Tomorrow is Christmas Day. And there is something about the holiday season that seems to magnify the Emotional Neglect from your childhood.
I think it’s because you likely spend more time with your emotionally neglectful family of origin (your parents and siblings and extended family), because you are thrown into groups and parties, which may not be your comfort zone, and because you are surrounded by food and alcohol, which sets you up to get angry at yourself for not having more self-discipline.
In this article, I’ll remind you of some of my favorite tips to help you navigate the holidays with flying colors.
Tips To Make Your Family Time Enjoyable
- At your family gathering, make it a point to talk with someone about a problem in your life. Choose someone you wouldn’t normally share a problem with (make sure it’s someone who can be trusted with the information). This communicates to yourself and others that it’s OK to talk about negative or difficult things in your family.
- Do you have a sister-in-law who seems sad lately? A nephew who may be struggling in college? A cousin who recently separated from his wife? Make it a point to connect with him or her in a real way. “I’ve been thinking about you. How are you doing? And I mean for real,” accompanied by eye-contact and true listening, can go a long way. Making a meaningful connection with another person will not only brighten your day, it will also shift your family dynamic in a small but powerful way.
- Pay attention to your own feelings while at your family gathering. Try to identify three different emotions that you have while you are there. This will keep you more aware of yourself. On top of that, you will be honoring your own feelings, which directly counteracts the message of Childhood Emotional Neglect.
Tips To Overcome Your Discomfort at Holiday Parties
- Come to grips with the true nature of your discomfort. The people are not the problem. It’s a feeling inside of you that’s the problem. That feeling of not belonging makes you believe you don’t belong. But you do.
- Put words to your uncomfortable feeling. Is it alone, sad, scared, anxious, overwhelmed, apart, lost or confused, for example? Naming a feeling instantly reduces its power.
- Talk with a trusted person about the feeling and how it makes you want to avoid group events. If you don’t feel comfortable talking with a friend or family member, talk with a therapist about it. Sharing your feeling with another person will even further reduce its power over you.
- Before you go to the group event, set an amount of time you will be there. Remind yourself that you have to manage your feeling while you are there. At the party, talk back to the feeling when you feel it:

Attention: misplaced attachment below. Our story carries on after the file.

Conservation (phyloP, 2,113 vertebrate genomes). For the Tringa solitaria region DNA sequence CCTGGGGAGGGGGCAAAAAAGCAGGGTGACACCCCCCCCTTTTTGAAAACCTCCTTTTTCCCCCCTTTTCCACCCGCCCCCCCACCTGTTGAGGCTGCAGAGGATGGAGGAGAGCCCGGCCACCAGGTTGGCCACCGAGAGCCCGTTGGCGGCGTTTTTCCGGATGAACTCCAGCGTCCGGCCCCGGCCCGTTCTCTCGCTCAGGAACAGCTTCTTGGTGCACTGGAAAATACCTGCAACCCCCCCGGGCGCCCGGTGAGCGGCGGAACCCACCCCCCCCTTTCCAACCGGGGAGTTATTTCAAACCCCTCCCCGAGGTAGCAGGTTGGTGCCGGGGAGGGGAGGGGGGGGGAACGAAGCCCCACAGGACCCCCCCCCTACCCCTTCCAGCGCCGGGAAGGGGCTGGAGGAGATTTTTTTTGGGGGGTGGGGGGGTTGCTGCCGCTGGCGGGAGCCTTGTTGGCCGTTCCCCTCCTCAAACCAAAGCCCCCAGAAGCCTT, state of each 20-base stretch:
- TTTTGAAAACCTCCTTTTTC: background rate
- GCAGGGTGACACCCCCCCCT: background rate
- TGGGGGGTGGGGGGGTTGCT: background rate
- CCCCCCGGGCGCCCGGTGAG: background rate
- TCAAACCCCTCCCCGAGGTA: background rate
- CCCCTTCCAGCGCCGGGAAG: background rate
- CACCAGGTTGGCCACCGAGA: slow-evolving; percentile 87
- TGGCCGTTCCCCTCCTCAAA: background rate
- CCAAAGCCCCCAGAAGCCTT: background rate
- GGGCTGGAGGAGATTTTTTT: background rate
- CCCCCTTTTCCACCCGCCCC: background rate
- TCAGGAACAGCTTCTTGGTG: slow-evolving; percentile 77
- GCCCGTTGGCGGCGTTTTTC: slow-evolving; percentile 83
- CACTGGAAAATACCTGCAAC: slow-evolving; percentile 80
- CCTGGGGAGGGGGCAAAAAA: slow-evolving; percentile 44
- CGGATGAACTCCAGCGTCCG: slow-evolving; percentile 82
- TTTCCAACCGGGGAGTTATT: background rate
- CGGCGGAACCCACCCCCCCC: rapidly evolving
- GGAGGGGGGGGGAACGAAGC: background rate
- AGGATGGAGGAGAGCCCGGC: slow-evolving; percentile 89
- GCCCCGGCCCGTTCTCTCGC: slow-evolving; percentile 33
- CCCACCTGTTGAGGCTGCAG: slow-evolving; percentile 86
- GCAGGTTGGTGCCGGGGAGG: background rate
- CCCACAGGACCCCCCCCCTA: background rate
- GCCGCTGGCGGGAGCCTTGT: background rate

You’re a good person and you belong here.
These people are fine. They’re not the problem.
It doesn’t matter what other people think.
It’s just a feeling. It’s old, and you don’t need it anymore.
You’re a person, on equal footing with everyone else here. And you matter.
Tips To Stay Out of the Self-Discipline Trap
- Remind yourself that your problems with self-discipline are not your fault. These struggles are common among those who grew up with CEN. Perhaps you didn’t receive enough structure or discipline in some vital areas as a child, so you weren’t able to internalize the ability to discipline yourself. Perhaps you’re struggling to fill that empty feeling caused by CEN, and it’s causing you to over-indulge on some unhealthy things.
- Be mindful when you are around copious offerings of food and drink, or opportunities to overspend. Being unaware of yourself is a prime cause of over-indulging. Take note of hazardous situations like a table full of food, an open bar or a big sale, for example; and be mindful of everything you put in your mouth and every dollar you spend. This will help you prevent mistakes.
- Be compassionate with yourself. All your life you’ve been blaming yourself for your problem with self-discipline, and that only intensifies the cycle. “You did it again. You ate too much (or drank or spent too much).” “You are weak,” the voice says. Talk back to that voice, and say, “I am trying,” “I am human,” “I will keep working on this, and that is all I can ask of myself.”
No matter what your own personal challenges are this holiday season, please know that you are not alone. Many others are struggling too. Your struggles are real. They are important, and they matter because you matter.
To learn more about Childhood Emotional Neglect (CEN), how it affects your relationships and how to heal it to improve your relationships with the most important people in your life, see my new book, Running on Empty No More: Transform Your Relationships With Your Partner, Your Parents & Your Children.
To find out if you have CEN, Take the Childhood Emotional Neglect Questionnaire. It’s free.